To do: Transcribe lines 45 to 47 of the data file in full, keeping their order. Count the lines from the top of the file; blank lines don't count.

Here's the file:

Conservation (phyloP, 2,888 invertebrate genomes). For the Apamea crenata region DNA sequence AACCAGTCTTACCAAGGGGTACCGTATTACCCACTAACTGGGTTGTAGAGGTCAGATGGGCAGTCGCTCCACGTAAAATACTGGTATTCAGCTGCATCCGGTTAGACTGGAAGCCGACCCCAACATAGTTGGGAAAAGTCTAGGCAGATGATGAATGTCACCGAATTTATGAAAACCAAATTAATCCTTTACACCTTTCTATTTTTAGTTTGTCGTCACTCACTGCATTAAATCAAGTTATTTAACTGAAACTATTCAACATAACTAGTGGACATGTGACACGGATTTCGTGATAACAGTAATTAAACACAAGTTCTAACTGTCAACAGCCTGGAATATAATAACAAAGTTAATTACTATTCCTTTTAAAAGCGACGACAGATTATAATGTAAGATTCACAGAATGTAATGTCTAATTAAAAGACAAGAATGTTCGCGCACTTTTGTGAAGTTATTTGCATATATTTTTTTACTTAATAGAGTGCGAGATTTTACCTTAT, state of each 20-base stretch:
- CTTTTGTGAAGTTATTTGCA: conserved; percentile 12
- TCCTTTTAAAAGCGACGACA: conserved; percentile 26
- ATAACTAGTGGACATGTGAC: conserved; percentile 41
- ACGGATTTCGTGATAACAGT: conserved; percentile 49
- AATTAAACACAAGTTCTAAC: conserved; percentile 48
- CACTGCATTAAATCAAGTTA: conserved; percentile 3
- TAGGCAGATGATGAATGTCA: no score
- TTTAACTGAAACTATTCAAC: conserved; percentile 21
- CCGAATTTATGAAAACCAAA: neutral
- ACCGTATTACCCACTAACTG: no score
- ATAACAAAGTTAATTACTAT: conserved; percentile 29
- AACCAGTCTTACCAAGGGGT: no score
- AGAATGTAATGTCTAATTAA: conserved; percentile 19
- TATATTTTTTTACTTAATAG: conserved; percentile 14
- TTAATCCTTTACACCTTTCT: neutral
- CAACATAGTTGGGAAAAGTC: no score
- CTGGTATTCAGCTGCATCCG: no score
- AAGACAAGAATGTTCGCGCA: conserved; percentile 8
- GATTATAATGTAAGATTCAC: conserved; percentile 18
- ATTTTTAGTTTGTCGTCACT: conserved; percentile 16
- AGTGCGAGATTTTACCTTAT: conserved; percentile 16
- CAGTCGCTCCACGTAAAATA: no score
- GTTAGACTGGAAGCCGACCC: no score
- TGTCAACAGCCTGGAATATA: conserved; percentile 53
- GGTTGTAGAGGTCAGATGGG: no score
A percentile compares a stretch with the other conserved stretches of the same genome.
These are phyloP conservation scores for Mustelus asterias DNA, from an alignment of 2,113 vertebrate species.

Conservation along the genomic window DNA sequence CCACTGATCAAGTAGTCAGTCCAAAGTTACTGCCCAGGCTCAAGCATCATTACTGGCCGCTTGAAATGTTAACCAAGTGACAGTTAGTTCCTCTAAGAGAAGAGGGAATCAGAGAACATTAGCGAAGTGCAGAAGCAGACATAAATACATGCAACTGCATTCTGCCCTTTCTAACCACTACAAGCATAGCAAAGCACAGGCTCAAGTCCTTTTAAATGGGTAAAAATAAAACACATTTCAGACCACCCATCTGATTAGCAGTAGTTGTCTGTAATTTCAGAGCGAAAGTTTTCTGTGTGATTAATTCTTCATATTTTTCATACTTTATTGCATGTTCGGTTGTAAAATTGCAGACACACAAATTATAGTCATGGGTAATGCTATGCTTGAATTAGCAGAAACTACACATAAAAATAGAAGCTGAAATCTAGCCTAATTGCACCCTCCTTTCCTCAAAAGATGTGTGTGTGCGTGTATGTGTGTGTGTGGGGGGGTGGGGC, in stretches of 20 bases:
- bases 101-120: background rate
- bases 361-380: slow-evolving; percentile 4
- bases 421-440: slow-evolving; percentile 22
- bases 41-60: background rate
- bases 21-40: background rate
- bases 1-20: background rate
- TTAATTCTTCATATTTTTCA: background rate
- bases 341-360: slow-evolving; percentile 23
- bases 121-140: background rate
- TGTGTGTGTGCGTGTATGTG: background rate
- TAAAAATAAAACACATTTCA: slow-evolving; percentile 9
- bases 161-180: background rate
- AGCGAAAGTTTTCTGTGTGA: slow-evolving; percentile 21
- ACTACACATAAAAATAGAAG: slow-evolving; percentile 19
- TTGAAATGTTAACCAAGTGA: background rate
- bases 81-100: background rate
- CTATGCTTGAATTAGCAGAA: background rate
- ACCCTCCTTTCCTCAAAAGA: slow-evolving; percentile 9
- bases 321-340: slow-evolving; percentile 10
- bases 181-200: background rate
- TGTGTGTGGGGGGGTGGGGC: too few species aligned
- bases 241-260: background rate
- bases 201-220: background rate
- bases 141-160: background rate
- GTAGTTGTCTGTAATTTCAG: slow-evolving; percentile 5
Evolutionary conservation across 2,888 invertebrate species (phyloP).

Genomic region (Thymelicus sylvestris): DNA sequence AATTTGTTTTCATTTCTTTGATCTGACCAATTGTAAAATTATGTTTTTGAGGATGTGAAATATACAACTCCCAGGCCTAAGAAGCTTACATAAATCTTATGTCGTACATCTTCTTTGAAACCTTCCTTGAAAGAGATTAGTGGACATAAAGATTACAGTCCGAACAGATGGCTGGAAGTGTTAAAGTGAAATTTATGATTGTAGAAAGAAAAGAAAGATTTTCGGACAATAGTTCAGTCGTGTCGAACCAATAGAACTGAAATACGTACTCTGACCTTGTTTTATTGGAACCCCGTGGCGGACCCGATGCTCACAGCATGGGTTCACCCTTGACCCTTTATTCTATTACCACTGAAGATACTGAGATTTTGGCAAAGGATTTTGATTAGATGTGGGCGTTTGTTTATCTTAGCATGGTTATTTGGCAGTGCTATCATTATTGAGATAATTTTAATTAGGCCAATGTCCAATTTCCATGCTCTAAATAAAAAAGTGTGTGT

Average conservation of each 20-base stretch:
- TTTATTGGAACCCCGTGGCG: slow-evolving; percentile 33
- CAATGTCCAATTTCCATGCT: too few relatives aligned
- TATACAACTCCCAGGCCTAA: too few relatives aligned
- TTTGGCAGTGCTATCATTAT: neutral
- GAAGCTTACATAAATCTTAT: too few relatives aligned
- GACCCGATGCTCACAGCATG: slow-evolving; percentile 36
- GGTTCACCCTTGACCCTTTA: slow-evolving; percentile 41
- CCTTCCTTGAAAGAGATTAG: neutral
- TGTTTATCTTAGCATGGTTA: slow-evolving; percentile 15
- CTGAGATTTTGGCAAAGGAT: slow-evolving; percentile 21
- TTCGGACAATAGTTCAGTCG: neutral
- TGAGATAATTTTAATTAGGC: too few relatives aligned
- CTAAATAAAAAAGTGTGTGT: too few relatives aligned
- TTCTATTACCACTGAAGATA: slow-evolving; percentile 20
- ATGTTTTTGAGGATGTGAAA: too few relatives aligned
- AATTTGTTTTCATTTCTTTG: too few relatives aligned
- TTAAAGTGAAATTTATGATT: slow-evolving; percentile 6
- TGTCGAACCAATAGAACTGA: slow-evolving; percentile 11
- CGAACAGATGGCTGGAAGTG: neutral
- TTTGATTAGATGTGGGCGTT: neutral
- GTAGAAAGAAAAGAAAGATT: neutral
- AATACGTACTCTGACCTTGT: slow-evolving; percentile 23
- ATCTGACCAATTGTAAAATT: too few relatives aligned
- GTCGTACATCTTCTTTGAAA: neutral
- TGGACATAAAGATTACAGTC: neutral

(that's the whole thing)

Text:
- bases 81-100: background rate
- CTATGCTTGAATTAGCAGAA: background rate
- ACCCTCCTTTCCTCAAAAGA: slow-evolving; percentile 9